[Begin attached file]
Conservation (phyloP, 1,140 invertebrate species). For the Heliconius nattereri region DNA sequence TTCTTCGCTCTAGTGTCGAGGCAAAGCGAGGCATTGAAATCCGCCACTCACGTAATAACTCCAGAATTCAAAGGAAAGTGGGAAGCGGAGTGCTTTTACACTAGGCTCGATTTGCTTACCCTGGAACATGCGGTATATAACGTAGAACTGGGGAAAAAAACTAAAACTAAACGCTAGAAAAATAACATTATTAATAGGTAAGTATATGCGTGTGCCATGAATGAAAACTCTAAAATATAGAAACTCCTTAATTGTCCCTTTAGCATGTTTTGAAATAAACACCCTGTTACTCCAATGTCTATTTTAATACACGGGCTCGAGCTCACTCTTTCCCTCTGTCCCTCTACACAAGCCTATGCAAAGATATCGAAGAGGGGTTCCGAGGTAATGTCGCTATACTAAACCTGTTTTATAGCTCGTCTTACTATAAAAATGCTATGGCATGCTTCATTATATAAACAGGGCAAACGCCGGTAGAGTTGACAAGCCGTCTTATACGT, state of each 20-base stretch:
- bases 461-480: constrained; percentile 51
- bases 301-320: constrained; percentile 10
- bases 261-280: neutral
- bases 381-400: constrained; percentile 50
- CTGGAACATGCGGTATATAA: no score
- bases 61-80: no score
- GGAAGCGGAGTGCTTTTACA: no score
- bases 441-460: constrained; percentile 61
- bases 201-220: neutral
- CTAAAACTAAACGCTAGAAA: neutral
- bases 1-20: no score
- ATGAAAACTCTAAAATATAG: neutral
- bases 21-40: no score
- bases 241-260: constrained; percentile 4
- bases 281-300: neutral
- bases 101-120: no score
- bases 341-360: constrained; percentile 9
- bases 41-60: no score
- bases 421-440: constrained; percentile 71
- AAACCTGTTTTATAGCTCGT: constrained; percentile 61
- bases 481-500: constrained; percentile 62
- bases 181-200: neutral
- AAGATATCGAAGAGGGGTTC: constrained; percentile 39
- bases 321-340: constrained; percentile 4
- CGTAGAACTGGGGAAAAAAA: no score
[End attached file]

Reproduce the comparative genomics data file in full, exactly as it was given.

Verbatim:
Conservation (phyloP, 1,140 invertebrate species). For the Heliconius nattereri region DNA sequence TTCTTCGCTCTAGTGTCGAGGCAAAGCGAGGCATTGAAATCCGCCACTCACGTAATAACTCCAGAATTCAAAGGAAAGTGGGAAGCGGAGTGCTTTTACACTAGGCTCGATTTGCTTACCCTGGAACATGCGGTATATAACGTAGAACTGGGGAAAAAAACTAAAACTAAACGCTAGAAAAATAACATTATTAATAGGTAAGTATATGCGTGTGCCATGAATGAAAACTCTAAAATATAGAAACTCCTTAATTGTCCCTTTAGCATGTTTTGAAATAAACACCCTGTTACTCCAATGTCTATTTTAATACACGGGCTCGAGCTCACTCTTTCCCTCTGTCCCTCTACACAAGCCTATGCAAAGATATCGAAGAGGGGTTCCGAGGTAATGTCGCTATACTAAACCTGTTTTATAGCTCGTCTTACTATAAAAATGCTATGGCATGCTTCATTATATAAACAGGGCAAACGCCGGTAGAGTTGACAAGCCGTCTTATACGT, state of each 20-base stretch:
- bases 461-480: constrained; percentile 51
- bases 301-320: constrained; percentile 10
- bases 261-280: neutral
- bases 381-400: constrained; percentile 50
- CTGGAACATGCGGTATATAA: no score
- bases 61-80: no score
- GGAAGCGGAGTGCTTTTACA: no score
- bases 441-460: constrained; percentile 61
- bases 201-220: neutral
- CTAAAACTAAACGCTAGAAA: neutral
- bases 1-20: no score
- ATGAAAACTCTAAAATATAG: neutral
- bases 21-40: no score
- bases 241-260: constrained; percentile 4
- bases 281-300: neutral
- bases 101-120: no score
- bases 341-360: constrained; percentile 9
- bases 41-60: no score
- bases 421-440: constrained; percentile 71
- AAACCTGTTTTATAGCTCGT: constrained; percentile 61
- bases 481-500: constrained; percentile 62
- bases 181-200: neutral
- AAGATATCGAAGAGGGGTTC: constrained; percentile 39
- bases 321-340: constrained; percentile 4
- CGTAGAACTGGGGAAAAAAA: no score